Latest Medical Research News and Research
Updated: 15 min 51 sec ago
Researchers at Yale University have identified how naltrexone, a medication used to treat alcohol use disorder, reduces craving and consumption in heavy drinkers.
Tel Aviv scientists have published their version of a vaccine against the deadly skin cancer malignant melanoma, which arises from the pigment producing cells of the skin. This is the most feared form of skin cancer, with a high tendency to metastasize to distant parts of the body, including the brain.
For people who inherited genes that increase their chance of becoming obese, there is hope for keeping the weight off.
Researchers in Oregon have engineered a material that replicates human bone tissue with an unprecedented level of precision, from its microscopic crystal structure to its biological activity.
A new study by researchers at the University of Eastern Finland is the first to observe that dietary intake of phosphatidylcholine is associated with a reduced risk of dementia.
Blood pressure monitoring might one day become as easy as taking a video selfie, according to new research in Circulation:Cardiovascular Imaging, an American Heart Association journal.
A startling new study from Mayo Clinic shows that artificial intelligence (AI) can help pick up the earliest signs of the potentially fatal irregularity in heart rhythm called atrial fibrillation (AF) on electrocardiography (EKG)– even when the heart rhythm is perfectly normal at the time of testing.
An international research team at Mahidol University in Bangkok, Thailand, has developed a new blood test capable of detecting clinically significant prostate cancer in high-risk patients, as reported in the medical journal Cancers on 27 July 2019.
Parasitic roundworm infections affect 800 million people across the globe, but thanks to water treatment, it can lead to a significant 18-percent decrease in cases.
A team of Duke researchers has discovered that cells lining the gut of zebrafish -- and probably humans too -- have a remarkable defense mechanism when faced with certain kinds of toxins: they hit the eject button.
Whole body vibration appears to improve many symptoms of type II diabetes mellitus, wherein glucose and destructive inflammation shoots up. The procedure helps the body use glucose as an energy source, and at the same time, modify the microbiome to fight inflammation, a new study says.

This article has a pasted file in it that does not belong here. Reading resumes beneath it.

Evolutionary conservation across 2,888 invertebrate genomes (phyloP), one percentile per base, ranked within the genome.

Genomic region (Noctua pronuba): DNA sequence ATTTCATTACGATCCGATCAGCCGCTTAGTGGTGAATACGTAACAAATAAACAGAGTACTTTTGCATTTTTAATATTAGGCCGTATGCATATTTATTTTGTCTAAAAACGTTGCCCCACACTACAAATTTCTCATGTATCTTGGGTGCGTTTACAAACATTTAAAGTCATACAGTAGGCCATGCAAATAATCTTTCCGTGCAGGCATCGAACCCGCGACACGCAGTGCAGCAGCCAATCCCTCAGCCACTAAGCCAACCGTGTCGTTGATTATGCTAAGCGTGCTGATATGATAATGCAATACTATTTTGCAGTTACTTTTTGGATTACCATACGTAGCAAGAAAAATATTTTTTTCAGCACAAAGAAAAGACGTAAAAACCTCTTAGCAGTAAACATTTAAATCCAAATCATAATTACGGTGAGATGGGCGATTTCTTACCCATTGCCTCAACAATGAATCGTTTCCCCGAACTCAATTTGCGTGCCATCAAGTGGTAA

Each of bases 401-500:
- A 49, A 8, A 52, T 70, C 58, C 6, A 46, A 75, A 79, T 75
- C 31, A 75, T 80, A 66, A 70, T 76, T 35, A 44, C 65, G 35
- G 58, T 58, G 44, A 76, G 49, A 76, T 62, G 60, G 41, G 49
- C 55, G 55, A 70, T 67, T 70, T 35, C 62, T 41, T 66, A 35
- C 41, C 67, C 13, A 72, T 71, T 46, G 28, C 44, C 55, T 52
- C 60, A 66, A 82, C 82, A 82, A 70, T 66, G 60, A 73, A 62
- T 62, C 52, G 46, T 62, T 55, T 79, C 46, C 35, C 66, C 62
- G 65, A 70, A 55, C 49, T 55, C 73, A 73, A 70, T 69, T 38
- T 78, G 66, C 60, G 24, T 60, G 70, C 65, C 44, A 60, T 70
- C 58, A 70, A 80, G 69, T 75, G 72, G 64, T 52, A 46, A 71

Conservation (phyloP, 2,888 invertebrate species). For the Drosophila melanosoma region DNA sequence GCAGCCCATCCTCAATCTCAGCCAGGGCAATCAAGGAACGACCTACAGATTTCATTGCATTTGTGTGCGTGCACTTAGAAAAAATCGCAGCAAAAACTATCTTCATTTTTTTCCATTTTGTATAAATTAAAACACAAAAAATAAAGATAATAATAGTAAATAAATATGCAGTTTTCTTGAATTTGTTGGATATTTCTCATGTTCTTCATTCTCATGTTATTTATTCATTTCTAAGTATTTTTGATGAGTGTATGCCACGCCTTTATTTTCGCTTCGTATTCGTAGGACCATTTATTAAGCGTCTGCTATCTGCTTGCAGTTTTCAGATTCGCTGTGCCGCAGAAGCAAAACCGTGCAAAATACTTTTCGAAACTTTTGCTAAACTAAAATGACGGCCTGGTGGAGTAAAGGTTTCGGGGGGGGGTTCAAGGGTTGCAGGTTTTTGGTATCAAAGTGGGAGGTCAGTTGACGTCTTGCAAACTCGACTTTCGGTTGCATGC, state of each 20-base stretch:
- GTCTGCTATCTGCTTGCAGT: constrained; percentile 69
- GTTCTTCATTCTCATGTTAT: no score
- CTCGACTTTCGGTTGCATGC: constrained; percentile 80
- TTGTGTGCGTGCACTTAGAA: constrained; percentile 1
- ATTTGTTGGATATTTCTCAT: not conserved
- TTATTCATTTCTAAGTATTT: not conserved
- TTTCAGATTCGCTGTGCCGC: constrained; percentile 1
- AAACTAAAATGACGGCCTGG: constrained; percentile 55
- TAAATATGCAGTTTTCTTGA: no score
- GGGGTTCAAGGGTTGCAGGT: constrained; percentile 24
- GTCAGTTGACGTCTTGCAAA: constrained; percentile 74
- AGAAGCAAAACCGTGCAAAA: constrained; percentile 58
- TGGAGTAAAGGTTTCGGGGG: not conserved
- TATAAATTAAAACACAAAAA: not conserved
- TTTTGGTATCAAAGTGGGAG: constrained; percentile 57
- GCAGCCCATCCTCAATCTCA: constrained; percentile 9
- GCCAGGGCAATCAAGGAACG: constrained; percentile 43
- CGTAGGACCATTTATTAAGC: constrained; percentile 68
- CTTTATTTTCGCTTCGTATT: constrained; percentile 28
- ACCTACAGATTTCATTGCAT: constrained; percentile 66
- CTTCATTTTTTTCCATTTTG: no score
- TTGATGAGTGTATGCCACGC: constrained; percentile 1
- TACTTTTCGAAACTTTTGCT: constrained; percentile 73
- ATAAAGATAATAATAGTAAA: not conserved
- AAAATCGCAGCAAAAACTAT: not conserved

Two known gene mutations induce pathways that enhance pancreatic cancer's ability to invade tissues and evade the immune system.
Pivotal response treatment involving parents works better than other existing therapies at motivating children with autism and significant speech delays to talk, according to the results of a large study by researchers at the Stanford University School of Medicine.
New research has uncovered a mechanism thought to explain why some cancers don't respond to a widely used form of immunotherapy called "checkpoint inhibitors" or anti-PD-1.
A quirk of the body clock that lures some people to sleep at 8 p.m., enabling them to greet the new day as early as 4 a.m., may be significantly more common than previously believed.
A new drug, known as IP1867B, could be used for future treatments of brain tumors.
Poor physical or mental health increases the chance that formerly incarcerated individuals will commit more crimes and return to prison, according to a groundbreaking new Rutgers University-Camden study.
At night Lisa Ostrin's lab at the University of Houston College of Optometry often looks like the setting of a disco slumber party, a place where a child, aged 7 to 14, accompanied by a guardian, sleeps over and is periodically exposed to blue or red lights.
Bronchopulmonary dysplasia is the most common illness that develops in babies born premature with underdeveloped lungs.
A new team-based model for intensive care unit pharmacists, developed by Rutgers and RWJBarnabas Health System, resolves a common dilemma for hospitals and improves care for critically ill patients.